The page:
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4 Replies
Karkel - December 13



Fantod - December 13

Karkel - There is no clear answer to your question. You need to be very clear with your surgeon and the anesthesiologist that you have Fibromyalgia (FMS). This needs to be repeated every time that you see these doctors right up until you are wheeled down the hall to OR.

If you Google fibromyalgia and surgery you should find some quidelines. We can not post links. The basics are not being in an unnatural position or any one position for any length of time, not having your arms extended away from your body during surgery or afterwards and using a neck collar for extra support.

I had surgery last fall on both feet and came through it fine. I would caution you to allow more time for recovery and that you will also likely require more pain medication. And, when you are ready to stop taking pain meds, step down from them gradually as opposed to stop taking them altogether. I made the mistake of stopping my Darvon cold turkey and the end result was not pretty. My pain level was off of the charts because I did not think things through. Other than that my recovery was unremarkable.

I hope that this answers some of your questions. Take care.


axxie - December 14

Karkel, I think you have good advice from Fantod, As for mentioning to both doctors, that's why prior to surgery you get to meet the doctor who will operate you and the anesthesiologist.

I think with all operations you get a neck support? or at least all of them that I had, I always had it......

As for the medication, two things, take your pain medication, take it first sign of pain, not when you have tolerated your pain for hours. Another thing, is make sure you start moving as soon as you can, this will also help you with both the operation and your fibro. The more you wait, you loose the tone and it's twice as hard to move and more pain you are in.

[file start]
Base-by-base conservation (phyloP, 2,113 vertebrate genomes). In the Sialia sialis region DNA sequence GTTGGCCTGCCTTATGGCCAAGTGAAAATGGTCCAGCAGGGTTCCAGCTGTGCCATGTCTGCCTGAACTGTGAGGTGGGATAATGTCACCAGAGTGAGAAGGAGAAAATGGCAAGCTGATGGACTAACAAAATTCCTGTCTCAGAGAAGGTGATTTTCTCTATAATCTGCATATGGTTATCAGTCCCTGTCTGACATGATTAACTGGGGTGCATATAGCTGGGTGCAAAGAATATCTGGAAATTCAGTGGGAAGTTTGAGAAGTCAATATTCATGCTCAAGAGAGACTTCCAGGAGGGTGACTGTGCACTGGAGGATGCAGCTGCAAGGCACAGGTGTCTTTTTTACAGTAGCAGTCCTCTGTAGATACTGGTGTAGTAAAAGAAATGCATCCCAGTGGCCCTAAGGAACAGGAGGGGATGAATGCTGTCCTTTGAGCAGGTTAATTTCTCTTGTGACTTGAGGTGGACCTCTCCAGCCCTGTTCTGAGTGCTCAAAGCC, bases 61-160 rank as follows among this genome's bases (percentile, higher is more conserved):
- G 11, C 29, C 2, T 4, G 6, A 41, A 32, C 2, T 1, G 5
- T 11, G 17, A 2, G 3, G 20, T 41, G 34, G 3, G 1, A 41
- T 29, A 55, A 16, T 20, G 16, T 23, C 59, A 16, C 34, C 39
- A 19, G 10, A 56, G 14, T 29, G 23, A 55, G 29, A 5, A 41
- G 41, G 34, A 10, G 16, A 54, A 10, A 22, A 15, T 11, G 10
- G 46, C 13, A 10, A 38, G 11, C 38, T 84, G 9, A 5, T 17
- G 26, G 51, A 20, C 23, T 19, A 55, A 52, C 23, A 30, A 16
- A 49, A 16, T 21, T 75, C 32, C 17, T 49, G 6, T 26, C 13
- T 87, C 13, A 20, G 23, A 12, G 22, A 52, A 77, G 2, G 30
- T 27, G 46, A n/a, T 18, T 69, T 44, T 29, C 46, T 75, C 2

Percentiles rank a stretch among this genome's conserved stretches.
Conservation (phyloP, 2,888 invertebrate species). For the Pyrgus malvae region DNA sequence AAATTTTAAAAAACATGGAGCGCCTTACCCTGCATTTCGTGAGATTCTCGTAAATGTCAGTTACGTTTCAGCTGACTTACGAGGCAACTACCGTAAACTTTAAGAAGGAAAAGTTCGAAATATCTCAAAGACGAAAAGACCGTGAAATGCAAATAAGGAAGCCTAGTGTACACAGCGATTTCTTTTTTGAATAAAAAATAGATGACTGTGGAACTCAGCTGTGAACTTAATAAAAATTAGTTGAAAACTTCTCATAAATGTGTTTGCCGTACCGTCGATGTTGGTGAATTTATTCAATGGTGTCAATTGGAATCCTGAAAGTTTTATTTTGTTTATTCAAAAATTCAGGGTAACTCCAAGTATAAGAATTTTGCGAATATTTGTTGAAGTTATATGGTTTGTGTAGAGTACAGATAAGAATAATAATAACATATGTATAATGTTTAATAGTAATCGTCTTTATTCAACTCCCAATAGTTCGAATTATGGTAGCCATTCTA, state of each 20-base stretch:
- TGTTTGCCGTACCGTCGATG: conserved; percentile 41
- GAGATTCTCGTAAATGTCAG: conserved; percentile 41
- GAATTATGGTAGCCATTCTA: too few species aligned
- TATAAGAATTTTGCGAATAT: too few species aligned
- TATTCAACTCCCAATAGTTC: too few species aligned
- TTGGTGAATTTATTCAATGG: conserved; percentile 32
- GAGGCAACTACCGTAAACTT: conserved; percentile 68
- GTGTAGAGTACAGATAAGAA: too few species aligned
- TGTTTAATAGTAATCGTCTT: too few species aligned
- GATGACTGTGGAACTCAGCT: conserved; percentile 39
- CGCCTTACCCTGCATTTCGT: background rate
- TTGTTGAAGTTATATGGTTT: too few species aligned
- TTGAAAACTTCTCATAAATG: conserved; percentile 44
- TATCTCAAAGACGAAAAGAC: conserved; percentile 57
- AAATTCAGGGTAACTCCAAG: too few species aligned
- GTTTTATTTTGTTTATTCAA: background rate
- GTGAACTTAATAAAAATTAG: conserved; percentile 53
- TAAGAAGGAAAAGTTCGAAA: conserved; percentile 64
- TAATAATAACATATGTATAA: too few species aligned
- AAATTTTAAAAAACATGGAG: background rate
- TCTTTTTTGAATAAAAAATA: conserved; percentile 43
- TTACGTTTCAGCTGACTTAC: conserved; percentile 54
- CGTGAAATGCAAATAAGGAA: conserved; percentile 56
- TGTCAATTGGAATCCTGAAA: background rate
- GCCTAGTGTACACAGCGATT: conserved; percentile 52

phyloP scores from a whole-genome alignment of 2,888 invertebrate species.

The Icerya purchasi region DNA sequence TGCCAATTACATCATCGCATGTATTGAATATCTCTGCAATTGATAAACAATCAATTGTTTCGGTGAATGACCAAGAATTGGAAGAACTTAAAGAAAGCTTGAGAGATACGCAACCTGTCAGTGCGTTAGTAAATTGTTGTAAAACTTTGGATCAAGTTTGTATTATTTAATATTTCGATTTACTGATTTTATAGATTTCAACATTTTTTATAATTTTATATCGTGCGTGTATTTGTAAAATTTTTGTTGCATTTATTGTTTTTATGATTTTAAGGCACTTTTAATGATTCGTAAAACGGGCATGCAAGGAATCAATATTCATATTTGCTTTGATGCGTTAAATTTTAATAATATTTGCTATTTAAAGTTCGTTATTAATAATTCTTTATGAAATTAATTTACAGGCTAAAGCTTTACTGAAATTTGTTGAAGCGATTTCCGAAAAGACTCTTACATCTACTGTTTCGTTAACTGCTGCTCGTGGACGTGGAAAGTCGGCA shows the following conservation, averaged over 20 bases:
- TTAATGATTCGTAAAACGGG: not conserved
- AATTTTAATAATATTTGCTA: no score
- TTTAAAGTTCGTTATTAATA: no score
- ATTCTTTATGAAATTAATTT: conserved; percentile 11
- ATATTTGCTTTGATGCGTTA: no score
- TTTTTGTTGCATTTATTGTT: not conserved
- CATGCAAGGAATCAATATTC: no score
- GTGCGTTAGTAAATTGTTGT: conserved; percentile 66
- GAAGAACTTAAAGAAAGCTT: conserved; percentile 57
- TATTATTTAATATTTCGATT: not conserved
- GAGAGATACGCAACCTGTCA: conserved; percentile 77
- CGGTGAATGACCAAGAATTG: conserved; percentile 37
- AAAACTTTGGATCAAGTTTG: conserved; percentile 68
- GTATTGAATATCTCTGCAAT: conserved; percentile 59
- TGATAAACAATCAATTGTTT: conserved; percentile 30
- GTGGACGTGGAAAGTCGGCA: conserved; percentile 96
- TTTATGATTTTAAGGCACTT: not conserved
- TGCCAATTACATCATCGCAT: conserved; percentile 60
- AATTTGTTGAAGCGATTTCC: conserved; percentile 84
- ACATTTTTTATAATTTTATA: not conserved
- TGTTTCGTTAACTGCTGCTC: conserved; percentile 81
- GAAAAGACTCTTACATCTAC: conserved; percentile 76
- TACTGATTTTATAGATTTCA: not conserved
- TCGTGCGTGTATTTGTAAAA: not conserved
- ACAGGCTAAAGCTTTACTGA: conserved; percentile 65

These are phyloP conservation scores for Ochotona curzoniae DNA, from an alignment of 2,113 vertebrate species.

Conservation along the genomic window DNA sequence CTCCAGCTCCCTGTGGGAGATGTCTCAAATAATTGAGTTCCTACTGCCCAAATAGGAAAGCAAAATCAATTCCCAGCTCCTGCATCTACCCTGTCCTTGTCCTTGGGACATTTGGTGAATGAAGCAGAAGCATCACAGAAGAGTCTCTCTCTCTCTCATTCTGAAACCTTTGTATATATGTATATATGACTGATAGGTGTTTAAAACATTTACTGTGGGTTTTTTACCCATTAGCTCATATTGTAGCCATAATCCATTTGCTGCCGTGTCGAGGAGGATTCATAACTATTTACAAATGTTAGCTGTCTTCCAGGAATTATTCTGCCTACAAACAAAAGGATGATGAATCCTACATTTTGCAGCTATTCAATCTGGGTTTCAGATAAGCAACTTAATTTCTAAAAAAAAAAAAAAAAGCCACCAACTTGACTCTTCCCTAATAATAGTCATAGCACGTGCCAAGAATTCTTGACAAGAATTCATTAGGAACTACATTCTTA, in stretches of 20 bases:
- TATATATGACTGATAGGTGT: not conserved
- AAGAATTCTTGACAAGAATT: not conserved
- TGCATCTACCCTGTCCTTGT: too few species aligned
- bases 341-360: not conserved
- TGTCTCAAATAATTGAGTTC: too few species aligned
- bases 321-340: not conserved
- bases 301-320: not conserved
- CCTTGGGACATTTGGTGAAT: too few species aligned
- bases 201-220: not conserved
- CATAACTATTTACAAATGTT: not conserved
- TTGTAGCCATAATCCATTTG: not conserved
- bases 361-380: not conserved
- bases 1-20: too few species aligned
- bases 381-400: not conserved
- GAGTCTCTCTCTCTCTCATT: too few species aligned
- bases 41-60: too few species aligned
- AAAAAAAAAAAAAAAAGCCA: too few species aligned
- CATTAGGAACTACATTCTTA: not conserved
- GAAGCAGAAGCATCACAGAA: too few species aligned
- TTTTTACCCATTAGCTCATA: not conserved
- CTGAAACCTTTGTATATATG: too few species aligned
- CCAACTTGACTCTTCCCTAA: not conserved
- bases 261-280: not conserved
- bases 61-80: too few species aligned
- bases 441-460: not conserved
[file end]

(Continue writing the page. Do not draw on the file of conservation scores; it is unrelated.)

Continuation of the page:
Good luck to you



I have had two surgeries since I have had Fibro. I had a hysterectomy and also a surgery on my stomach. I definitely KNOW the healing process is slower and the pain level is probably higher than someone without Fibro.
Pain has always been my worse enemy. But I needed to have the surgeries so I went ahead and did what needed to be done.

You stated that YOU NEED to have these surgeries, I would advise having them. Like everyone else has said, ensure the surgeon and your doctor know about the Fibro. You will be alright, just a little harder.

Take Care


msgb - December 26

I had three kidney stone surgeries this summer. I have Fibro and I also have chronic fatigue. I have had fibro since 1992 though it was not diagnosed for a couple of years. I had to have at least two of these surgeries the other was the shock wave treatment to break up the stones. I had a stint in after two of these treatments. I have had more pain since then. Before these awful things came to light this summer (I didn't know I had them), I had m fibro under control--or a control I could live with. I would get tired and I would have little flares.
Now because of the surgeries I am in flare. I had to have these surgeries because the pain of the kidney stones was beyond words.
I am having massages and I am using heating pads and trying to relax to a degree.



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